Collars and Cuffs: Our Review of ‘Welcome to Chippendales’

Posted in Disney +, What's Streaming? by - November 25, 2022
Collars and Cuffs: Our Review of ‘Welcome to Chippendales’

Debuting this week on Disney+ in Canada, and Hulu in the US is the fictionalized series of events behind the sordid past of the worldwide phenomenon known as the Chippendales Male dance troupe, Welcome to Chippendales. The Disney + series starring Kumail Nanjiani comes amidst a flurry of projects about the subject with the highly regarded Curse of the Chippendales documentary series that arrived last year. Not to mention there’s a proposed feature film adaptation, rumored to be starring Seth Rogen and Elle Fanning, from director Craig Gillespie of I Tonya and Pam & Tommy fame. Even A&E produced its own adaptation based on the murders, based on the same book, Deadly Dance: The Chippendales Murders, that this series uses as its inspiration.

Somen ‘Steve’ Banerjee is a big dreamer new to the US. Not content to continue working as an employee, Somen saves all his money to buy a business of his own, a backgammon club. Idolizing Hugh Hefner, Banerjee desperately wants to replicate the relaxed feeling of cool that the Playboy Club and mansion afford their clients, but the club fails to find an audience. Fortunately, he lands a meeting with would-be club promotor/swindler Paul Snider (Dan Stevens). So Somen, now adopting the Steve moniker to sound more American, ends up in a gay club and sees the vision for his future endeavor laid out in front of him. Together with Snider’s girlfriend Dorothy Stratton (Nicola Peltz Beckham), the trio converts the club to the first Chippendales club for women.

Snider ultimately proves to be an unreliable partner and Banerjee looks to improve his club by bringing aboard a professional choreographer Nick De Noia (Murray Bartlett). De Noia’s routines elevate the quality of the club, and with the rest of his team assembled, including future wife/accountant Irene (Annaleigh Ashford) and costume designer Denise (Juliette Lewis), Banerjee seems poised to conquer the world.  But petty jealousies, betrayal, in-fighting, fraud, mismanagement, and a whole lot of cocaine (it was the 80s after all) constantly play in Steve’s mind until he finds a loyal disciple and Ray Colon (Robin De Jesus) who will do anything for him, no matter how deadly that might be.

The real life details behind the Chippendales murders and misdeeds of Somen Banerjee are somehow even crazier than what Welcome to Chippendales explores. It simplifies details in some cases and it simplifies the story more. Lewis’ Denise is an amalgamation of multiple employees, as is Quentin Plair’s Otis, the only Black dancer in the club. Otis’ struggles highlight the plight of many Black dancers at Chippendales as Banerjee would discriminate against people of color because of his desperate need for the approval of white America. The real life story is much murkier and messier and is more fully explored in some of the documentary series already made. Of those, I personally recommend Curse of the Chippendales from last year.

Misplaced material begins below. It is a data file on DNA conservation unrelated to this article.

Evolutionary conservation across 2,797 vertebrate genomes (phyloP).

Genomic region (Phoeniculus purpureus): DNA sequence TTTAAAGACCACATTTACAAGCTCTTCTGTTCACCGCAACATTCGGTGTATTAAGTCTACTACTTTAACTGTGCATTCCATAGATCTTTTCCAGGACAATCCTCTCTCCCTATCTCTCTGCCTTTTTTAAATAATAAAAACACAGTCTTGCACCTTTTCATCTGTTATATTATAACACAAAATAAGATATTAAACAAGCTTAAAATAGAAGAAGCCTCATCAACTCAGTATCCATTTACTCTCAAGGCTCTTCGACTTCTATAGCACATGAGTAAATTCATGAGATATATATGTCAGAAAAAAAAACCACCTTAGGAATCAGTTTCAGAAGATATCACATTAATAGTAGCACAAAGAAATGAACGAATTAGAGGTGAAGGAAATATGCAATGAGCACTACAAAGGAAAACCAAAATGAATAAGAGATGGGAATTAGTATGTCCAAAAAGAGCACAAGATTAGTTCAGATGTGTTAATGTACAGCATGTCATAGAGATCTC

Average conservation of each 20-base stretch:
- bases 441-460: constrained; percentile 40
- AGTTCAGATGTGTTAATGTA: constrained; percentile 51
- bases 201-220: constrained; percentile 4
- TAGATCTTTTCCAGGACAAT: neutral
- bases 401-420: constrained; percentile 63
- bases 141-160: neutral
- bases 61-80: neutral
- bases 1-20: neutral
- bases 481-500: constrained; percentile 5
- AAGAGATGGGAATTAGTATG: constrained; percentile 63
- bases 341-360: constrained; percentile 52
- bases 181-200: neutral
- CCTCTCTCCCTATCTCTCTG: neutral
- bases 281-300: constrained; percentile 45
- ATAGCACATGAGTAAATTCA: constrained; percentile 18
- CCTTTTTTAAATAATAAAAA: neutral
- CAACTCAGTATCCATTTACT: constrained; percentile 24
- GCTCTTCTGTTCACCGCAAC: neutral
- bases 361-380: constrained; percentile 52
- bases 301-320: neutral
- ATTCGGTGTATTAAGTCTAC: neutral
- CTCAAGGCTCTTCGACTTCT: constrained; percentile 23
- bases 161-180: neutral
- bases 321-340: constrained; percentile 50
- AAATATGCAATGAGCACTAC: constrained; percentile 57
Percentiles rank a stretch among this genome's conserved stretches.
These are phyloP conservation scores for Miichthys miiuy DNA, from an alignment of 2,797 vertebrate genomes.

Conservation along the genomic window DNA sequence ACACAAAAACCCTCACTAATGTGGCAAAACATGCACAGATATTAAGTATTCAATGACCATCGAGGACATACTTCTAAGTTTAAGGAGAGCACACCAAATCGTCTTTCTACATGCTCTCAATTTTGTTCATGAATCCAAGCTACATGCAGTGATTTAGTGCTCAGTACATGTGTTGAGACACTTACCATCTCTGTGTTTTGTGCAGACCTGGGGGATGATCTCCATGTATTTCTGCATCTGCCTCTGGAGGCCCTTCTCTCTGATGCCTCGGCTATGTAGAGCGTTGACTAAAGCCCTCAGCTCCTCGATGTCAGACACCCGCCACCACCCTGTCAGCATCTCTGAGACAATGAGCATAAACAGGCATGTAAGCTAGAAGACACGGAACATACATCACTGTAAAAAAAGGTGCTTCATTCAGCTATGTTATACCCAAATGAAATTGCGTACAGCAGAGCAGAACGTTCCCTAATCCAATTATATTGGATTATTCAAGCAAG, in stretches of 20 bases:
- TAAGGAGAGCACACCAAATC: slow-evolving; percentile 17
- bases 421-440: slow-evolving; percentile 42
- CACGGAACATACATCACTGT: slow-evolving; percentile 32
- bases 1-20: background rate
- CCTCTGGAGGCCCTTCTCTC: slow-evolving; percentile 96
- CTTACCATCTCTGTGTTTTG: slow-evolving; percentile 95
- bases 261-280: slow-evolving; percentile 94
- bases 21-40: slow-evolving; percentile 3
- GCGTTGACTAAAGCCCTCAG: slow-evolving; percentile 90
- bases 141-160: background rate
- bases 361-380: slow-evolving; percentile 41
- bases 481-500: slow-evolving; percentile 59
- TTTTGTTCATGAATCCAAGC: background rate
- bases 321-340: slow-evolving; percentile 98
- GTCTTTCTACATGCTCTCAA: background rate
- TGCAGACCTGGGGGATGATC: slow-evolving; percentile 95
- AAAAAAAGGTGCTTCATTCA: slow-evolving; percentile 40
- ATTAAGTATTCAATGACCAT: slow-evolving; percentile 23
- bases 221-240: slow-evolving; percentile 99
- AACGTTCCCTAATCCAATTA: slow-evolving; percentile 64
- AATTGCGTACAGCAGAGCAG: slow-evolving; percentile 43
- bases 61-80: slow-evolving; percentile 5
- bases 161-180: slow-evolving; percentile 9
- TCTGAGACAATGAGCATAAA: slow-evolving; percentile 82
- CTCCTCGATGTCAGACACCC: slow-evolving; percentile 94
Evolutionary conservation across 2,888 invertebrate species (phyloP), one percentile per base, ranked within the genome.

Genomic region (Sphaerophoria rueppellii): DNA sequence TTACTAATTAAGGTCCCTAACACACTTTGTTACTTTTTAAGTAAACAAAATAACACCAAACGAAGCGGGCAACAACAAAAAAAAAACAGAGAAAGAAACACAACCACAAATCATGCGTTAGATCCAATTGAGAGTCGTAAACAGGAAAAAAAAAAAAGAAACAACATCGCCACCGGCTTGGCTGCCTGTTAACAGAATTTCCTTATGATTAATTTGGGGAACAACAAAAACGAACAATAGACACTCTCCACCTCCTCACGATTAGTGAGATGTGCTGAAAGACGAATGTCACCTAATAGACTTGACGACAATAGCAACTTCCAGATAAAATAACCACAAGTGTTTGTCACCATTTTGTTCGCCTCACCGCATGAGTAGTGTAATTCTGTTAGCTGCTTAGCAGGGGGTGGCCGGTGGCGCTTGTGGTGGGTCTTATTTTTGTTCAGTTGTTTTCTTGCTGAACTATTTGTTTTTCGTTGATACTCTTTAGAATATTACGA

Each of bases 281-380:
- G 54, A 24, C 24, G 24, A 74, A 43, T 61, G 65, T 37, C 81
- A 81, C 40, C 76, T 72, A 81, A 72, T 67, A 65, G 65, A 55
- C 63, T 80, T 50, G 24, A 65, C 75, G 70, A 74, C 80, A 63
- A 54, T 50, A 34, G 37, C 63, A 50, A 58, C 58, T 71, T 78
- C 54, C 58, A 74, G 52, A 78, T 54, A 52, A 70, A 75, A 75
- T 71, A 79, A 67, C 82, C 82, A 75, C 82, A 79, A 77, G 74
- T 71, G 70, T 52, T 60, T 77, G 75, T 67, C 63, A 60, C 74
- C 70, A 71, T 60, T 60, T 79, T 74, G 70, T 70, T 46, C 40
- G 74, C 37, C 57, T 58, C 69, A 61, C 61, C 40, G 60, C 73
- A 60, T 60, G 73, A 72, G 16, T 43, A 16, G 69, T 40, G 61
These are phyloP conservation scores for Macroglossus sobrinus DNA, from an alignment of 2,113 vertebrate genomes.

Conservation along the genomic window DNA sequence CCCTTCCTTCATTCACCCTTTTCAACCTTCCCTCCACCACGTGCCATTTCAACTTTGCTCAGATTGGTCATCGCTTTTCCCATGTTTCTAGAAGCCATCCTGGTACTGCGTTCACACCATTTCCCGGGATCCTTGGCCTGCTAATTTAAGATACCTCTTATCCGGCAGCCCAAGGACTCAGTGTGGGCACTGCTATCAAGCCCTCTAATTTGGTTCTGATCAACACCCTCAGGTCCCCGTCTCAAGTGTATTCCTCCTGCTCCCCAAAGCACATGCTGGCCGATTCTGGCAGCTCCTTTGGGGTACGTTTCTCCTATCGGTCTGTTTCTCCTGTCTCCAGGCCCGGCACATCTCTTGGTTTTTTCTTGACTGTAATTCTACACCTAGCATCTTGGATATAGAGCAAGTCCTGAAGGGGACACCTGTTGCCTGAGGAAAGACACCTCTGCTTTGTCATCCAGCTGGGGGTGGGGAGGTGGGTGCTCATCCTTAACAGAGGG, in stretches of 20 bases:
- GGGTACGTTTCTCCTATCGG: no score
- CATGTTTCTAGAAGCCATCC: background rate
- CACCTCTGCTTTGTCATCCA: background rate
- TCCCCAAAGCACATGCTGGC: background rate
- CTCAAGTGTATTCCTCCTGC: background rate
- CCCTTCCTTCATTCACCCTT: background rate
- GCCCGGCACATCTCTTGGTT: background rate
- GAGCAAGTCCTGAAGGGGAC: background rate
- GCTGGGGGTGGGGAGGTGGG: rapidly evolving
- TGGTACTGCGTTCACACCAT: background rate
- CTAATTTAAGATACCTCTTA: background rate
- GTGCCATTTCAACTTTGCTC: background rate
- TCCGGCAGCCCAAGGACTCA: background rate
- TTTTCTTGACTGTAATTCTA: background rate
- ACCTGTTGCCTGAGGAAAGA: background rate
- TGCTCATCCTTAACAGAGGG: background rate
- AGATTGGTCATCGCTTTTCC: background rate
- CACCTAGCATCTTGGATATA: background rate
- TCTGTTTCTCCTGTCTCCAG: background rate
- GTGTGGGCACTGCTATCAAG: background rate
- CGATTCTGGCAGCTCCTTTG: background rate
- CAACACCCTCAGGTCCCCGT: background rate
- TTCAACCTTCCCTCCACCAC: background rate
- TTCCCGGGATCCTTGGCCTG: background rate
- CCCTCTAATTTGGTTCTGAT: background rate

Welcome to Chippendales features quite a few standout performances. Ashford, Bartlett, and Lewis all do yeoman’s work as Banerjee’s inner circle, at times in his corner but more often railing against his own insecurities. In less showier roles, Plair and Andrew Rannells are fantastic and immediately capture your attention while on screen. Even Dan Stevens and Nicola Peltz Beckham impress in the very small time they appear on screen as their character’s outcomes loom over the series and Banerjee himself. But the series is really a showcase for 2 people.

Robin De Jesus is a star in the role of Ray Colon. With this and his performance in last year’s Tick Tick Boom, it’s very hard not to see how his career isn’t launching into the stratosphere. But the real star of Welcome to Chippendales is Nanjiani. Many of his previous roles relied on his comedic flair and charm, but here Kumail slams his foot down and demands to be seen. It’s an all-encompassing performance that is guaranteed to impress award voters. If this doesn’t at least get him an Emmy nod I’ll be flabbergasted. It’s just that good.

As you would expect from a Hulu/Disney-backed project the production design is top-notch, it’s really a time capsule exploding on screen. And the streamlined story doesn’t mean that the script pulls any punches, as the end of the very first episode outlines a now iconic Hollywood tragedy, and episode 2 deals with the fallout. From the very beginning, series creator Robert Siegel and his crew of directors drop us into this story at a breakneck pace that doesn’t relent until the final episode. Joining other stellar recent Hulu/Disney content like The Old Man, Dopesick, Pam & Tommy, Pistol, and The Dropout, Welcome to Chippendales delivers on all fronts and stays engaging throughout the entire 8 episode series. It should easily keep audiences coming back for the whole run.

  • Release Date: 11/22/2022
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"Kirk Haviland is an entertainment industry veteran of over 20 years- starting very young in the exhibition/retail sector before moving into criticism, writing with many websites through the years and ultimately into festival work dealing in programming/presenting and acquisitions. He works tirelessly in the world of Canadian Independent Genre Film - but is also a keen viewer of cinema from all corners of the globe (with a big soft spot for Asian cinema!)
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